Crystal Richardson represents one of the most sought-after prizes of Charlotte’s Democratic mayoral primary: She’s a woman. She’s black. And she’s undecided.
Those groups hold the key to the Sept. 15 primary, whose winner will be favored to become the next mayor of an increasingly Democratic city.
Democratic candidates are targeting black voters. They’re tailoring appeals to women. They have dueling groups of female supporters.
“We know that the electorate is tilted: one, toward African-Americans, and two, toward women,” says Trevor Rodgers, who is managing David Howard’s campaign. “And the highest demographic group is African-American women.”
Consider the numbers:
▪ Black voters make up 64 percent of registered Charlotte Democrats, nearly two of every three.
▪ Women account for nearly six of every 10 Democrats. Black women make up almost two-thirds of Democratic women.
▪ In 2013, when two African-Americans battled for the mayoral nomination, about 70 percent of Democratic and unaffiliated primary voters were black, according to two campaigns that studied the results. Almost half the primary voters were black women.
This year incumbent Dan Clodfelter faces African-American city council members Howard and Michael Barnes as well as Jennifer Roberts, a former Mecklenburg commissioners chair.
A new Observer Poll showed Roberts leading among black voters with 37 percent, nearly double Barnes’ 20 percent. Howard and Clodfelter trailed.
But for Crystal Richardson, a 31-year-old attorney, it’s a choice among Clodfelter, Howard and Roberts.
“I like them all for different reasons,” she says. “In weighing the pro and cons of each, I kind of land on different candidates.”
Meredith Laney is struggling with the same choice. A past president of the Charlotte chapter of the National Organization for Women, she leans toward Roberts but is undecided.
“We need to see more females running, but just because you’re female doesn’t make you the best candidate,” she says. “I’m torn.”
Chasing the vote
As the first candidate – and only woman – in the race, Roberts had a head start. She was endorsed by Emily’s List, a nationwide group that helps Democratic women who support abortion rights. Her own poll last spring showed her with an edge among women.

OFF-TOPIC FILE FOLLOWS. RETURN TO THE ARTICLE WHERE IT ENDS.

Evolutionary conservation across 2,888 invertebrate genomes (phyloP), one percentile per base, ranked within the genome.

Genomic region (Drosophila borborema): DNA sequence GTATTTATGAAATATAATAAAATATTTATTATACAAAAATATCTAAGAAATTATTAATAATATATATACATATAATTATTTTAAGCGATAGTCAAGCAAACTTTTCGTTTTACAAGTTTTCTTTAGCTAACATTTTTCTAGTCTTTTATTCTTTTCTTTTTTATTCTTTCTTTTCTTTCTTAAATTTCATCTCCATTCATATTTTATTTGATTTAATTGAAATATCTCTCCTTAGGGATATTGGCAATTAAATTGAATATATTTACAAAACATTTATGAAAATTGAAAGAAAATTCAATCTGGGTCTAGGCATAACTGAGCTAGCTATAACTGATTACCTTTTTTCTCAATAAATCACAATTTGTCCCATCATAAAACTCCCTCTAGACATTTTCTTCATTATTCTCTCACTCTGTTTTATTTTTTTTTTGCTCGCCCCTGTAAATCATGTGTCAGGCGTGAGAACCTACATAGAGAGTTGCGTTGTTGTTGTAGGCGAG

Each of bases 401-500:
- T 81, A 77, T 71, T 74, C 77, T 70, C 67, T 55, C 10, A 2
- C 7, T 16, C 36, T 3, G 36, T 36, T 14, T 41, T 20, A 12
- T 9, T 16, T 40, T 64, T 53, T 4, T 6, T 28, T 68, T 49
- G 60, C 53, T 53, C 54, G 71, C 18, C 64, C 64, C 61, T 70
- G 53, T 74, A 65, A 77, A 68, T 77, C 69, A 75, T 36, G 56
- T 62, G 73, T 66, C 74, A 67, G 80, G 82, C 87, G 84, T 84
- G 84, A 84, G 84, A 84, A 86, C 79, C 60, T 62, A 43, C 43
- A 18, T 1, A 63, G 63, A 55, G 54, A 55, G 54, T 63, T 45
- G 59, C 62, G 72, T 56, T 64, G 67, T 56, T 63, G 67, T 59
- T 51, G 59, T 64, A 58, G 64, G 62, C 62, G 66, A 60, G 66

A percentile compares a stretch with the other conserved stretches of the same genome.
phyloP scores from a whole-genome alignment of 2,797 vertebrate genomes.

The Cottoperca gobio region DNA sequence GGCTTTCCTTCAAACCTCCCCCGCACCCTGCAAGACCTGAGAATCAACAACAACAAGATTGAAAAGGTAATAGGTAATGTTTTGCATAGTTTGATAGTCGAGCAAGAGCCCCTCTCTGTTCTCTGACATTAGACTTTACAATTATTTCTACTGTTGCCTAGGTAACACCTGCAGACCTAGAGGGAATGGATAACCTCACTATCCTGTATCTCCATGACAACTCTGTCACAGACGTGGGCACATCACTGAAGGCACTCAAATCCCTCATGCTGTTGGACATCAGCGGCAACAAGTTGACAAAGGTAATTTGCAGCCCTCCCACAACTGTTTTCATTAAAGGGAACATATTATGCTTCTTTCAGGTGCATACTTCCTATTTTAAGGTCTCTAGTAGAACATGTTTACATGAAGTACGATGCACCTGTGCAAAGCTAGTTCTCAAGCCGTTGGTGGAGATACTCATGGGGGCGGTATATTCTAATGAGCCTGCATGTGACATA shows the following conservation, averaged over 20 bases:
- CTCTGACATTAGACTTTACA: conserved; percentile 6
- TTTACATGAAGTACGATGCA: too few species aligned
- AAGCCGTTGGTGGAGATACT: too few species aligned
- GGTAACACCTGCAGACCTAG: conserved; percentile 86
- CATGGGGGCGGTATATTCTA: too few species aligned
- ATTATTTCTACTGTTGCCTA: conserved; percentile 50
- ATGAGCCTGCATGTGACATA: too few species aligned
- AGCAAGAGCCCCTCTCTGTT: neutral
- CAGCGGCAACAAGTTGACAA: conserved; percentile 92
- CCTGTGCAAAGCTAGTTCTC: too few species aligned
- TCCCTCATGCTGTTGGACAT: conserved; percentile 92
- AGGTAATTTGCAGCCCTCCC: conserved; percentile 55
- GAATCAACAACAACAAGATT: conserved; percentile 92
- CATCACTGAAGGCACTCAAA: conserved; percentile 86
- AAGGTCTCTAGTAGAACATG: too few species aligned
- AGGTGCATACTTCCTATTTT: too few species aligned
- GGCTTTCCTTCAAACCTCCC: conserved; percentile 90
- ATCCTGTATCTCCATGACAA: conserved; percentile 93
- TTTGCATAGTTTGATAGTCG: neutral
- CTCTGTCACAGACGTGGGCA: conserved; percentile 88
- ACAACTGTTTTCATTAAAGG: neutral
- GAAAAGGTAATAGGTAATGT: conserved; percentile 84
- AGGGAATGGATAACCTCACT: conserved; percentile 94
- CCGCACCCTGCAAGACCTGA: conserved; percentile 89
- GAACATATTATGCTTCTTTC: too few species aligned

A new Observer poll also shows Roberts leading among women and black voters. She was capturing 40 percent of the women’s vote and 37 percent of the African-American vote.
“She’s a people person,” says Denise Bridges, a retired police captain and an African-American. “It’s pretty genuine. She doesn’t care about race or color, male or female. She just cares about the city.”
Last Thursday Roberts and Clodfelter both attended a Planned Parenthood fundraiser at the Elder Gallery in South End. At the same time, Barnes and Howard were celebrating Women’s Equality Day at uptown’s Levine Museum.
A group called Women for Howard plans a lunch hour rally Tuesday in South End. Chatima Johnson had scheduled a meet and greet Friday night at a westside cafe.
“I wanted women to meet him,” says Johnson, “because we do vote and we want to kind of look him in his face. There’s some accountability there.”
Meanwhile, “Women for Clodfelter” meets Sunday night at a restaurant off Providence Road with some of the city’s most prominent Democratic and business women.
Among the hosts: county commissioner Ella Scarborough, former council members Cyndee Patterson and Betty Chafin Rash and business executives Katie Tyler and Krista Tillman.
The organizer is Jill Dinwiddie, former director of the N.C. Council for Women and current chair of Planned Parenthood of the South Atlantic. Roberts, she says, “would have been the logical person for me to support.”
“I don’t think women should be voting for her just because of her gender if they think one of the other candidates is better qualified,” says Dinwiddie. “I just think (Clodfelter) is the person with the best qualifications.”
There’s no Women for Roberts, says campaign manager Jacob Becklund, “because Jennifer is competing for every vote.”
“She’s leading in every demographic, and Jennifer is a woman,” he says.
Barnes also dismisses the need for such groups.
“I am targeting all eligible voters,” he says. “I have not officially organized any groups like that but I have always received very strong support from all segments of our community.”
The Observer Poll showed 15 percent of the likely primary voters are undecided. One is Janine Johnson, a relationship manager at Wells Fargo.
“I’ve got two African-American candidates; I also have a woman who is kind of tried and true,” she says. “She’s been around.”
Democratic Rep. Tricia Cotham of Matthews says she’s heard from a lot of undecided women.
“This signifies to candidates and campaigns that you’re going to have to persuade them to be on your team, and then get them to the polls,” she says.